Computer scientists have devised a digital crypto-currency in league with the Bank of England that could pose a devastating threat to large tranches of the financial industry, and profoundly change the management of monetary policy.
The proto-currency known as RSCoin has vastly greater scope than Bitcoin, used for peer-to-peer transactions by libertarians across the world, and beyond the control of any political authority.
The purpose would be turned upside down. RSCoin would be a tool of state control, allowing the central bank to keep a tight grip on the money supply and respond to crises. It would erode the exorbitant privilege of commercial banks of creating money out of thin air under a fractional reserve financial system.
“Whoever reacts too slowly to these developments is going to take it on the chin. They will lose their businesses,” said Dr George Danezis, who is working on the design at University College London.
“My advice is that companies should play very close attention to what is happening, because this will not go away,” he said. Layers of middlemen in payments systems face a creeping threat across the nexus of commerce, stockbroking, currency trading or derivatives. Many risk extinction over time.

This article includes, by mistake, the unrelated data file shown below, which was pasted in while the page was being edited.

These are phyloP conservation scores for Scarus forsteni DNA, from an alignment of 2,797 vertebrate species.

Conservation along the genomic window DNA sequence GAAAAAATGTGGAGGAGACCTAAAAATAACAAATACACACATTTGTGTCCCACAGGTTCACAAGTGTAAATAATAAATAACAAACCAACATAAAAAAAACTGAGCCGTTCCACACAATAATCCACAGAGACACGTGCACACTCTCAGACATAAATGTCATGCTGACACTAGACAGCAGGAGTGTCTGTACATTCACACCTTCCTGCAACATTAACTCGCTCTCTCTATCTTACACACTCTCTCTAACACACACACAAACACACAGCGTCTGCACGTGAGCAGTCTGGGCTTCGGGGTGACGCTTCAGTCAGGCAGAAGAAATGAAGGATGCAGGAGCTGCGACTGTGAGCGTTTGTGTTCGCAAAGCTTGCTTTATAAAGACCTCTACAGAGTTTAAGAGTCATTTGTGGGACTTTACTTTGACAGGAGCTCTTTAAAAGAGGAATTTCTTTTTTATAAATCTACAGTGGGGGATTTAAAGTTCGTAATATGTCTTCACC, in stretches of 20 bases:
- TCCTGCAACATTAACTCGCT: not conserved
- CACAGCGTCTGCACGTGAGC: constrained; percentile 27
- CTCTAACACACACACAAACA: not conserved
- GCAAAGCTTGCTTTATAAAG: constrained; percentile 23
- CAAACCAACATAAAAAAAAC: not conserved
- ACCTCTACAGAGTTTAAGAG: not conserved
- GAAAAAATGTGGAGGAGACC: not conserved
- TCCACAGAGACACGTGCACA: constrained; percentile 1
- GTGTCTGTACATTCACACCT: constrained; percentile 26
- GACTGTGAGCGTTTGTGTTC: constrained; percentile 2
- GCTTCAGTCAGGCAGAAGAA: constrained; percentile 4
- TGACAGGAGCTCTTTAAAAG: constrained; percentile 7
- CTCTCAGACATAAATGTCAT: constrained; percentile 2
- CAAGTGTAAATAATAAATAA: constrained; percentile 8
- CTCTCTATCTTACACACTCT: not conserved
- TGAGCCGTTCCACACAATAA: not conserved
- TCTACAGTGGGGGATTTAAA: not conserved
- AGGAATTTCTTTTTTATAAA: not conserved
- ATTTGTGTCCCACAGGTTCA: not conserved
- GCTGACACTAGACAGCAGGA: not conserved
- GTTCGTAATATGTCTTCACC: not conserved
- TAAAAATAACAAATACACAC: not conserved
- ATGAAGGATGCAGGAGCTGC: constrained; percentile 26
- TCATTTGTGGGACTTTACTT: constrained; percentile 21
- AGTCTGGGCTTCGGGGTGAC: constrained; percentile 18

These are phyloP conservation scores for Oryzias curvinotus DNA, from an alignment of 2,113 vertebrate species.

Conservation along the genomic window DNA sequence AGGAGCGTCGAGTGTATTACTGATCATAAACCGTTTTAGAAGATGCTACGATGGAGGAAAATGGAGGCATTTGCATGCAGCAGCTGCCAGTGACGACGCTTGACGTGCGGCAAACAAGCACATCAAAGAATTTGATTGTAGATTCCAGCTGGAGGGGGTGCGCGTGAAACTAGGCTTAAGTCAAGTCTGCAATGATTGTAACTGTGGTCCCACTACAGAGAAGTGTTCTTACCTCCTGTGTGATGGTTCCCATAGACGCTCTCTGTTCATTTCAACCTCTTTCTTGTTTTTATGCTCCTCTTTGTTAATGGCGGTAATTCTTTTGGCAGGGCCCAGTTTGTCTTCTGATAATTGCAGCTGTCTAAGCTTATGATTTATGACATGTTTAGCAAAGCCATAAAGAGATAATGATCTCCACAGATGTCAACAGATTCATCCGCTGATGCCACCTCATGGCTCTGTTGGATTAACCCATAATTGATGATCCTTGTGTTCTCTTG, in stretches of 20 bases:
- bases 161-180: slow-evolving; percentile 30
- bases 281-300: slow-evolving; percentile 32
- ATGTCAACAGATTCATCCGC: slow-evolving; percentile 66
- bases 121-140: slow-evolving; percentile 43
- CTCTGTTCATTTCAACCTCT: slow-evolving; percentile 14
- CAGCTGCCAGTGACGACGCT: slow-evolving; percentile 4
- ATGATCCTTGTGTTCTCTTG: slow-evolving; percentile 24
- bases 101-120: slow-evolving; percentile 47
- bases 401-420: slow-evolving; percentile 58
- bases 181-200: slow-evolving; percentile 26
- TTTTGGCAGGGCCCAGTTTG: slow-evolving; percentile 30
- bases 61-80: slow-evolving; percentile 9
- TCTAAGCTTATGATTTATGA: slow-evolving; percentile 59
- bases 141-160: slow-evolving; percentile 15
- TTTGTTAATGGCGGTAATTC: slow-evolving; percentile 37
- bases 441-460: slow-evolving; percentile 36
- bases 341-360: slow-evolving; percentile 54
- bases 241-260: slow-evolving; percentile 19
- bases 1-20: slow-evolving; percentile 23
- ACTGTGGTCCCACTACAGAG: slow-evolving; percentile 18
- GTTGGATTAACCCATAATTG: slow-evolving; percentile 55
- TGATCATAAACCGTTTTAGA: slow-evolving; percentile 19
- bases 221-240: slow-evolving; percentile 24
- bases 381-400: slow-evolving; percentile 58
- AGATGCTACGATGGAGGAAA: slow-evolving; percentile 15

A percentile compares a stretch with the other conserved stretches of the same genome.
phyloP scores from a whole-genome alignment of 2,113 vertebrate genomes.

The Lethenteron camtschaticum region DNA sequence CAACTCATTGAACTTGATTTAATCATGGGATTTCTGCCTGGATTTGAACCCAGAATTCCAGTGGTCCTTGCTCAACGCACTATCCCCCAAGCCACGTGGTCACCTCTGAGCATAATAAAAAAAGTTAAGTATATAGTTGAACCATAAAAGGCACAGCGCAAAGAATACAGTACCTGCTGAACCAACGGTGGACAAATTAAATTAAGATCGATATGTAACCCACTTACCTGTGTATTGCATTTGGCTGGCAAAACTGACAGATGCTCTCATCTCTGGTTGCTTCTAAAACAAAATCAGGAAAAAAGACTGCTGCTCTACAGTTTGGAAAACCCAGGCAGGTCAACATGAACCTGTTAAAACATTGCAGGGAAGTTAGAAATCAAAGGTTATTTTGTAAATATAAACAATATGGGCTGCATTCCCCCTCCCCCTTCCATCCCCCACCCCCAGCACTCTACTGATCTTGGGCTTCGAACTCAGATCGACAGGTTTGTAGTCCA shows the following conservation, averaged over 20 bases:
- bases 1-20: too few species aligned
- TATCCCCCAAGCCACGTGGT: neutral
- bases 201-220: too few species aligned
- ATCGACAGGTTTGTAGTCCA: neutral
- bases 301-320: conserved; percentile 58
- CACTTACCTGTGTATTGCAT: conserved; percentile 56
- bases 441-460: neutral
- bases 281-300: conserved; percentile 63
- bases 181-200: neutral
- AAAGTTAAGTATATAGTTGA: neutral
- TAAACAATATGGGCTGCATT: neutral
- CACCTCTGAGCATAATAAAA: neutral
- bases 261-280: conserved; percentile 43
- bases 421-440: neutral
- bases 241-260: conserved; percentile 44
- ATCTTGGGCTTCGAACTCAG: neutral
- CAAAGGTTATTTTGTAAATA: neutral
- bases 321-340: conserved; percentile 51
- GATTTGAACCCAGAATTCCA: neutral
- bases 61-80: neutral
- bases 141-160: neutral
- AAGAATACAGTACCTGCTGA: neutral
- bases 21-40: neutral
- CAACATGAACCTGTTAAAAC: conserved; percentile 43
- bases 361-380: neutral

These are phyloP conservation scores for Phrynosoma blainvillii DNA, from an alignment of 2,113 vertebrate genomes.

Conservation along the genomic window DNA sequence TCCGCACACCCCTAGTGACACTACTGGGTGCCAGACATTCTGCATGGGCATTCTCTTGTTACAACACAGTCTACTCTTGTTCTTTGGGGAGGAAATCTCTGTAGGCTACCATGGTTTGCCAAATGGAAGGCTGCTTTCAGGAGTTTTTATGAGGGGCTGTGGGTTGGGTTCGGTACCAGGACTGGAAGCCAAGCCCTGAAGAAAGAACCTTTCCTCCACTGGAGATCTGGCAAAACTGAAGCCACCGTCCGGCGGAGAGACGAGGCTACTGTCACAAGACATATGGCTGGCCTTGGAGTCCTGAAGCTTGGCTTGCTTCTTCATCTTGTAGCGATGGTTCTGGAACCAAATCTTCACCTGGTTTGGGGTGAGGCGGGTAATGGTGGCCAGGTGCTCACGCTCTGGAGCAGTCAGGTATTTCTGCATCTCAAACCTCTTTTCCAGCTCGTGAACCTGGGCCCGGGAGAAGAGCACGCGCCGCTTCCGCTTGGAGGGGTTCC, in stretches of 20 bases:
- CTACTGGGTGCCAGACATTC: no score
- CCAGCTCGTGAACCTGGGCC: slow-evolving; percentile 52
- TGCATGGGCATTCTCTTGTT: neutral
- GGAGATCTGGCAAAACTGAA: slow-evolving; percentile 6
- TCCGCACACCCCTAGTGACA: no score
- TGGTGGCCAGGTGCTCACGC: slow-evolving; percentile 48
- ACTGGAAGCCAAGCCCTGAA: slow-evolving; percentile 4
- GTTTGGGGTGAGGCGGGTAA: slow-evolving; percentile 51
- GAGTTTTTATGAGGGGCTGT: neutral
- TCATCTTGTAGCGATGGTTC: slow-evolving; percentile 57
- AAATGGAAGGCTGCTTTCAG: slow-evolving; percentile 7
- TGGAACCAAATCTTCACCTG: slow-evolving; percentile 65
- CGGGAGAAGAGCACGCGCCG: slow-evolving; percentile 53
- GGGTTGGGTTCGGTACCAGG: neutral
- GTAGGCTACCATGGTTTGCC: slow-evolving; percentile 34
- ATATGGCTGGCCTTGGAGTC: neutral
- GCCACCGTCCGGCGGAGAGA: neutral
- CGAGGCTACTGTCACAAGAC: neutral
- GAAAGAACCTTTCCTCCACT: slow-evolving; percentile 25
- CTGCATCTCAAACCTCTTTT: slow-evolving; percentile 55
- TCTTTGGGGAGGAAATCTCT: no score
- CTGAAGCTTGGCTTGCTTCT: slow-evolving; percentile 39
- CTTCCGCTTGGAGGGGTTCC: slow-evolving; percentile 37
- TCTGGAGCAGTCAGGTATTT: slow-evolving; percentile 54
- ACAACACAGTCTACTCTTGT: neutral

“Deep in the markets there are dark pools buying and selling shares, and entities that facilitate that foreign exchange. There are Visa, Master, and PayPal. These are the sorts of guys that we are going to disrupt,” he said.
University College drafted the plan after being encouraged by the Bank of England last year to come up with a radical design for a secure digital currency. The Bank itself has an elite four-man unit grappling with the implications of crypto-currencies and blockchain technology.
Central banks at first saw Bitcoin as a rogue currency and a threat to monetary order, but they are starting to glimpse ways of turning the new technology to their advantage.
The findings of the University College team were delivered to the Network and Distributed System Security Symposium (NDSS) in San Diego, revealing for the first time what may be in store. Dr Danezis said a national pilot project could be up and running within eighteen months if a decision were made to launch such a scheme.